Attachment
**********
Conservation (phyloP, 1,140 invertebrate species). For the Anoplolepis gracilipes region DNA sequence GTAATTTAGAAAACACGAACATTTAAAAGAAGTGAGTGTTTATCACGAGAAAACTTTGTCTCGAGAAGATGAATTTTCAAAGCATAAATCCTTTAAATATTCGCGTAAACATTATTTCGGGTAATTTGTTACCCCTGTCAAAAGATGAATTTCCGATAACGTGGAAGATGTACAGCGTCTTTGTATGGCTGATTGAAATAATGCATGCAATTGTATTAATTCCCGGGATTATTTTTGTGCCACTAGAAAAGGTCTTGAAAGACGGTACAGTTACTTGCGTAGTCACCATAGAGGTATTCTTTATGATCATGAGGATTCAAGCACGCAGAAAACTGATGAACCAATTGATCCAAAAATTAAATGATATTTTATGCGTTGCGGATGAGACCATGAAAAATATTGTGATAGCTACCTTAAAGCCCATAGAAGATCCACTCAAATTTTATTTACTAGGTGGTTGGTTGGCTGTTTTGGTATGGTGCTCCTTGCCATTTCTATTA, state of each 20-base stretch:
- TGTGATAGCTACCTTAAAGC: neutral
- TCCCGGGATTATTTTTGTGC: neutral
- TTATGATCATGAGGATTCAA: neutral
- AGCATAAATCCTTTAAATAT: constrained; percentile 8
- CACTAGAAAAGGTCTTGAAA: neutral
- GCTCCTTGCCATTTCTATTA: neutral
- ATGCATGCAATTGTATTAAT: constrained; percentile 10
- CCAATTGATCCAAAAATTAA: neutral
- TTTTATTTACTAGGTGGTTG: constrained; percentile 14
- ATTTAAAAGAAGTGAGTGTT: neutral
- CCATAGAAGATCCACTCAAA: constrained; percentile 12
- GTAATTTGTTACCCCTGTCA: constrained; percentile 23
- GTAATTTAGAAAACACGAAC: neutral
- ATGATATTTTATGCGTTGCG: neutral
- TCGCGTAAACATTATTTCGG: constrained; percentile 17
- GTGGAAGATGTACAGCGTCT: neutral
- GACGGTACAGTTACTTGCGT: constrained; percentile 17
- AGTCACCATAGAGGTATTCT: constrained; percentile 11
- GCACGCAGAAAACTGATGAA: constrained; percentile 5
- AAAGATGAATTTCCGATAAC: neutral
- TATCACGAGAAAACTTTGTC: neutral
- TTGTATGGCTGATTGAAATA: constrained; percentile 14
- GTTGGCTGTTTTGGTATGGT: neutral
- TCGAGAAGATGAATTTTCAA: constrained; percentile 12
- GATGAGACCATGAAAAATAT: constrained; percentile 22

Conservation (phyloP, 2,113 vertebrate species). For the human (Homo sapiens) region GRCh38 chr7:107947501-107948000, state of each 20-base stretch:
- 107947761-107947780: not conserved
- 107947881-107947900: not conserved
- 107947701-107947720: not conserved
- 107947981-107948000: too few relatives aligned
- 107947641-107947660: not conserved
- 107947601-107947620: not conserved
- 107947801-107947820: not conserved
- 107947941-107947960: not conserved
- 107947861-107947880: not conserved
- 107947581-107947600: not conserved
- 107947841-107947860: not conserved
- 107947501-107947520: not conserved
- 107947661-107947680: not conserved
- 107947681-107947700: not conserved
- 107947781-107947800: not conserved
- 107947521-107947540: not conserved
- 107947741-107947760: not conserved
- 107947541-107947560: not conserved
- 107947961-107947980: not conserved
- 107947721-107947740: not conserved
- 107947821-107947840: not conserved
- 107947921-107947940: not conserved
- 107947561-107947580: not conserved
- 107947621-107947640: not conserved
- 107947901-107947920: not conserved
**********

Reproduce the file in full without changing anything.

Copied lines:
Conservation (phyloP, 1,140 invertebrate species). For the Anoplolepis gracilipes region DNA sequence GTAATTTAGAAAACACGAACATTTAAAAGAAGTGAGTGTTTATCACGAGAAAACTTTGTCTCGAGAAGATGAATTTTCAAAGCATAAATCCTTTAAATATTCGCGTAAACATTATTTCGGGTAATTTGTTACCCCTGTCAAAAGATGAATTTCCGATAACGTGGAAGATGTACAGCGTCTTTGTATGGCTGATTGAAATAATGCATGCAATTGTATTAATTCCCGGGATTATTTTTGTGCCACTAGAAAAGGTCTTGAAAGACGGTACAGTTACTTGCGTAGTCACCATAGAGGTATTCTTTATGATCATGAGGATTCAAGCACGCAGAAAACTGATGAACCAATTGATCCAAAAATTAAATGATATTTTATGCGTTGCGGATGAGACCATGAAAAATATTGTGATAGCTACCTTAAAGCCCATAGAAGATCCACTCAAATTTTATTTACTAGGTGGTTGGTTGGCTGTTTTGGTATGGTGCTCCTTGCCATTTCTATTA, state of each 20-base stretch:
- TGTGATAGCTACCTTAAAGC: neutral
- TCCCGGGATTATTTTTGTGC: neutral
- TTATGATCATGAGGATTCAA: neutral
- AGCATAAATCCTTTAAATAT: constrained; percentile 8
- CACTAGAAAAGGTCTTGAAA: neutral
- GCTCCTTGCCATTTCTATTA: neutral
- ATGCATGCAATTGTATTAAT: constrained; percentile 10
- CCAATTGATCCAAAAATTAA: neutral
- TTTTATTTACTAGGTGGTTG: constrained; percentile 14
- ATTTAAAAGAAGTGAGTGTT: neutral
- CCATAGAAGATCCACTCAAA: constrained; percentile 12
- GTAATTTGTTACCCCTGTCA: constrained; percentile 23
- GTAATTTAGAAAACACGAAC: neutral
- ATGATATTTTATGCGTTGCG: neutral
- TCGCGTAAACATTATTTCGG: constrained; percentile 17
- GTGGAAGATGTACAGCGTCT: neutral
- GACGGTACAGTTACTTGCGT: constrained; percentile 17
- AGTCACCATAGAGGTATTCT: constrained; percentile 11
- GCACGCAGAAAACTGATGAA: constrained; percentile 5
- AAAGATGAATTTCCGATAAC: neutral
- TATCACGAGAAAACTTTGTC: neutral
- TTGTATGGCTGATTGAAATA: constrained; percentile 14
- GTTGGCTGTTTTGGTATGGT: neutral
- TCGAGAAGATGAATTTTCAA: constrained; percentile 12
- GATGAGACCATGAAAAATAT: constrained; percentile 22

Conservation (phyloP, 2,113 vertebrate species). For the human (Homo sapiens) region GRCh38 chr7:107947501-107948000, state of each 20-base stretch:
- 107947761-107947780: not conserved
- 107947881-107947900: not conserved
- 107947701-107947720: not conserved
- 107947981-107948000: too few relatives aligned
- 107947641-107947660: not conserved
- 107947601-107947620: not conserved
- 107947801-107947820: not conserved
- 107947941-107947960: not conserved
- 107947861-107947880: not conserved
- 107947581-107947600: not conserved
- 107947841-107947860: not conserved
- 107947501-107947520: not conserved
- 107947661-107947680: not conserved
- 107947681-107947700: not conserved
- 107947781-107947800: not conserved
- 107947521-107947540: not conserved
- 107947741-107947760: not conserved
- 107947541-107947560: not conserved
- 107947961-107947980: not conserved
- 107947721-107947740: not conserved
- 107947821-107947840: not conserved
- 107947921-107947940: not conserved
- 107947561-107947580: not conserved
- 107947621-107947640: not conserved
- 107947901-107947920: not conserved